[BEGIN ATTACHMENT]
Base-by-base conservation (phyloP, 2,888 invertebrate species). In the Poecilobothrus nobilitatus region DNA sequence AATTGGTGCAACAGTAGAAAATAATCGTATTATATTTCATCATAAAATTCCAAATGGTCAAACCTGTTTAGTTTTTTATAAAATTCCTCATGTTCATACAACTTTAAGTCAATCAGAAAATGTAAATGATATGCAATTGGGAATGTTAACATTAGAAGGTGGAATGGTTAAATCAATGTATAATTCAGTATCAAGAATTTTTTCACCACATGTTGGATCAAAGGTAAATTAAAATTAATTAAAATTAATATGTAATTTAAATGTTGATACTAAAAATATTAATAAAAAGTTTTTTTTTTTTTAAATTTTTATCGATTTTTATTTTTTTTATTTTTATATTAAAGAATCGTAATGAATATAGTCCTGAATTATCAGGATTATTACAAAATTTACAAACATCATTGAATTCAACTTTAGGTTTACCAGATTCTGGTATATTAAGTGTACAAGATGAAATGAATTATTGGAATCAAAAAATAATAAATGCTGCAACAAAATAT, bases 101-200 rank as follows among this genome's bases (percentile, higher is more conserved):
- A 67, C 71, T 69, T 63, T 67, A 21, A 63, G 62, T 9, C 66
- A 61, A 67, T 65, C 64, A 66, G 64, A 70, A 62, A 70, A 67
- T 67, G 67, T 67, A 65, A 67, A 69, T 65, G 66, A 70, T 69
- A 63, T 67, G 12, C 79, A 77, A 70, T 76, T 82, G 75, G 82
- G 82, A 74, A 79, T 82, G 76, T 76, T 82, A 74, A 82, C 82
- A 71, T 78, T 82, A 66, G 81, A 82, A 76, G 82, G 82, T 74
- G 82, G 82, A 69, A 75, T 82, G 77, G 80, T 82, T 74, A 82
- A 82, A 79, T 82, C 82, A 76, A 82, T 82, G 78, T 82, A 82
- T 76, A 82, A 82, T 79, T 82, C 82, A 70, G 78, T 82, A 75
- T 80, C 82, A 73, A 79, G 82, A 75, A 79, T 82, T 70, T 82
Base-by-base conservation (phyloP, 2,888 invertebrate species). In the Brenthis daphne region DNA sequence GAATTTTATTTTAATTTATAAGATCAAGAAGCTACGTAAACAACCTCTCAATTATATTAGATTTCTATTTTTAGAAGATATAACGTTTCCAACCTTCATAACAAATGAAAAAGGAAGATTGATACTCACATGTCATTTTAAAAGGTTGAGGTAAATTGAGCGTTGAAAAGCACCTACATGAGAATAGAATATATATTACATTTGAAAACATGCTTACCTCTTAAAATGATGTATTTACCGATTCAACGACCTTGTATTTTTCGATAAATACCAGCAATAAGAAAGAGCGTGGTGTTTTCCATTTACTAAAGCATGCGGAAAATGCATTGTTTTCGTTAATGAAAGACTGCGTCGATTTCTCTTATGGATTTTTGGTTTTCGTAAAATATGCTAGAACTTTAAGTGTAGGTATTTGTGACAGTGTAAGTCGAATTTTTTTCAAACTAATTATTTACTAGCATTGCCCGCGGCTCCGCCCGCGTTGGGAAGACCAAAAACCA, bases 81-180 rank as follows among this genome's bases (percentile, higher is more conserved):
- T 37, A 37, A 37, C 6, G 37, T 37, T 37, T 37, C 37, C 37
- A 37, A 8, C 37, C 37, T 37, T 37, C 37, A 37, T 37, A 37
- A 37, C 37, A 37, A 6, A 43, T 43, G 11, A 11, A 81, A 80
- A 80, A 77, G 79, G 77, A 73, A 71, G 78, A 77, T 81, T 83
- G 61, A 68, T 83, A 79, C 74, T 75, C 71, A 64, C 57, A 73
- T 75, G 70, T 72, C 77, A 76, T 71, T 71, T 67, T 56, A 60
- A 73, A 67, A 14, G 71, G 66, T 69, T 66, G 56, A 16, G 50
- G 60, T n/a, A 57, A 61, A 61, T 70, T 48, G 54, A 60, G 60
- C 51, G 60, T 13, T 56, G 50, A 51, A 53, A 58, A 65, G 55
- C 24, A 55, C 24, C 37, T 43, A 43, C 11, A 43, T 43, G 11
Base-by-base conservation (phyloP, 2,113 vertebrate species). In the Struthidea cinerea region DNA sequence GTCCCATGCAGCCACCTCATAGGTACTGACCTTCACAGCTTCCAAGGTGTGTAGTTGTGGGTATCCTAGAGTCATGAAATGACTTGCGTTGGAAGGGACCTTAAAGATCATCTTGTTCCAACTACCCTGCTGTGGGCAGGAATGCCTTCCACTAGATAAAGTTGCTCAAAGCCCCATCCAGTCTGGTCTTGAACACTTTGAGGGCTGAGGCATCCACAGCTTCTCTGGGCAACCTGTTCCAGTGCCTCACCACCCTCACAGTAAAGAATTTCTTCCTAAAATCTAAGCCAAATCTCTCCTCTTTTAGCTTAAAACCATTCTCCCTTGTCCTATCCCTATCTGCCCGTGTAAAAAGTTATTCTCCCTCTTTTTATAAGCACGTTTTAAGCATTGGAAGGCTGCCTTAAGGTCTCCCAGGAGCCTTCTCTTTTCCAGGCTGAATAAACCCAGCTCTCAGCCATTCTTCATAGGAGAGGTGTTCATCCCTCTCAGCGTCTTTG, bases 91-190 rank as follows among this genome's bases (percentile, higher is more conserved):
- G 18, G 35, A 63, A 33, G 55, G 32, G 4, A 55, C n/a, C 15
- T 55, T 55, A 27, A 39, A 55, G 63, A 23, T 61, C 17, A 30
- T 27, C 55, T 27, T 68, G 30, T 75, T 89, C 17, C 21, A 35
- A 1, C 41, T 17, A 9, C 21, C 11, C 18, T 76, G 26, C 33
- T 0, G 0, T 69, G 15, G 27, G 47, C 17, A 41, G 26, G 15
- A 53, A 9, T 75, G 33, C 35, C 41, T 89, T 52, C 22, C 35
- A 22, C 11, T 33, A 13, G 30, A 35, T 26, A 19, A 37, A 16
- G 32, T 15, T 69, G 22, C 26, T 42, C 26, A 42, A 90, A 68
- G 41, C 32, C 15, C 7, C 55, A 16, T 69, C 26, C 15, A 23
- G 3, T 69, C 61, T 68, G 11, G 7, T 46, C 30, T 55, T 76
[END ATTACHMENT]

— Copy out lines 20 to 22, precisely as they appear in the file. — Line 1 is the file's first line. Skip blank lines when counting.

- G 60, T n/a, A 57, A 61, A 61, T 70, T 48, G 54, A 60, G 60
- C 51, G 60, T 13, T 56, G 50, A 51, A 53, A 58, A 65, G 55
- C 24, A 55, C 24, C 37, T 43, A 43, C 11, A 43, T 43, G 11